Family survive Australian floods

A RUGBY woman who moved to Australia seven years ago said she feared for her life when the devastating floods hit her home town.

Debbie Jarold, 37, fled with her two young children in search of higher ground as rising waters hit Bundaberg in Queensland.

Three people died after being swept away in strong currents.

But the latest threat is snakes and crocodiles roaming the worst-hit areas after escaping from burst banks.

Debbie, who used to work at the Rugby Advertiser, said: “Thank God we are OK but unfortunately many others have lost everything. It’s just so sad.

“People were ordered by police to leave their homes. At its worst we saw people wading through suburbs, chest-deep at times. Many were reluctant to leave but we realised it could be a cause of life and death.”

She said a big clean up operation is now in place.

“Some of the scenes have been amazing and heartbreaking,” added Debbie.

“The floods were not due to rainfall, but surging on the Burnett River. We were so lucky our home stayed dry. The peak of the flood saw water rise to 7.9m. There had been a lot of rain in Queensland West which all fell in the catchment, and hence the river went crazy.”

Debbie, who used to live in Chester Street, Rugby, and is married to Richard, joined a volunteer clean up day for someone who had lost most of their belongings.

She said: “Last Monday I made morning tea with the kids and took them with me to deliver it to people who were cleaning up in the worst hit areas, to help them in a small way. I also wanted to show the kids how much some people had lost.”

The former Rugby Advertiser promotions manager said recalled emotional scenes of people carrying their most-treasured personal possessions, only to be forced to dump them at the roadside.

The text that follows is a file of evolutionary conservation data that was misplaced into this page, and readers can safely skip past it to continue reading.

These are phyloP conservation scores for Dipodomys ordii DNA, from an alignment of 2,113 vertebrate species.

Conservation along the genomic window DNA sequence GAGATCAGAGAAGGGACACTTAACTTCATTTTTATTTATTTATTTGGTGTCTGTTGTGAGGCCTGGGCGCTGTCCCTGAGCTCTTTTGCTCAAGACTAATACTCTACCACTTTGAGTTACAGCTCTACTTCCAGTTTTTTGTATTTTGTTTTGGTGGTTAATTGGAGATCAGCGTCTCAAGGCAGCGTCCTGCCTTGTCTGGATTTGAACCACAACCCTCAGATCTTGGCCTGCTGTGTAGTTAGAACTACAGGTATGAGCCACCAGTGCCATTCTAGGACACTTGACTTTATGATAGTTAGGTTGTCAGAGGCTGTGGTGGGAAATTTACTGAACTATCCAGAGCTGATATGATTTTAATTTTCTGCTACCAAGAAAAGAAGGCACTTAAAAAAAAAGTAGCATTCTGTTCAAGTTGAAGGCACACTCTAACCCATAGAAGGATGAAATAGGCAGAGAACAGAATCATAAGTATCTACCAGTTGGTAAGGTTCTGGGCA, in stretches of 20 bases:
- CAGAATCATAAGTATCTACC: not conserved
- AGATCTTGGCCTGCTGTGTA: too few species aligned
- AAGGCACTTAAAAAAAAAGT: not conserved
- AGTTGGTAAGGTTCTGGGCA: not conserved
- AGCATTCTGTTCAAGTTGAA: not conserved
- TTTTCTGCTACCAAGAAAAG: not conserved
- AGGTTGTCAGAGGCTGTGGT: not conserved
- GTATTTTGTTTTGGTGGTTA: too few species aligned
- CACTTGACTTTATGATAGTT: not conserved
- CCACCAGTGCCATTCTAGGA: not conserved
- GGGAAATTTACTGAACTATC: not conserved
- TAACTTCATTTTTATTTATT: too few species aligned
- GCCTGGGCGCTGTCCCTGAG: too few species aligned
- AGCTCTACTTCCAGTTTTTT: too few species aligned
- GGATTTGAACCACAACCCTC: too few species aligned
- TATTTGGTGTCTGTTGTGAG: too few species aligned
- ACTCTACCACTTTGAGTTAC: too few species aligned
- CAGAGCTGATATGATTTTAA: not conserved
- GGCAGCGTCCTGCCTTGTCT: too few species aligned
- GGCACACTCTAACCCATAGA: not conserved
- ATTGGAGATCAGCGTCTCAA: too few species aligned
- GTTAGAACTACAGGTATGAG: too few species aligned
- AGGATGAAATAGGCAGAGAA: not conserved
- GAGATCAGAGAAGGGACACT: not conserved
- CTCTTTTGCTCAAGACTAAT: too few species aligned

“I then saw council workers scooping them up and emptying them in the back of a dump truck,” she said.

“That will always stay with me, so heartbreaking.”

But she said the situation has taken a turn for the better this week.

“At least the waters are drying. All we can really do now is sit and wait,” she said.

Debbie, who has a son, Harper, five, and daughter, Macy, two, said her children coped well with the situation.

“My family have been amazing and everyone has really pulled together in the community,” she said.

“We tried not to let it spoil Christmas, but it’s been hard thinking about the people who have been hit so badly by this.”

She said the smell from stagnant flood water has been atrocious but it’s improving each day.

Around 850,000 sq km have been affected, an area equivalent in size to France and Germany.

Debbie said: “There have been reports of small-scale looting and many people are worried not just by the floodwaters but by the possibility their homes might be robbed by looters.

“That is why an evacuation centre which had room for 1,500 people had only 50 overnight.”

She told the Advertiser this week: “Things are getting worse now, not where I am, but our waters are set to rise again over the next few days.”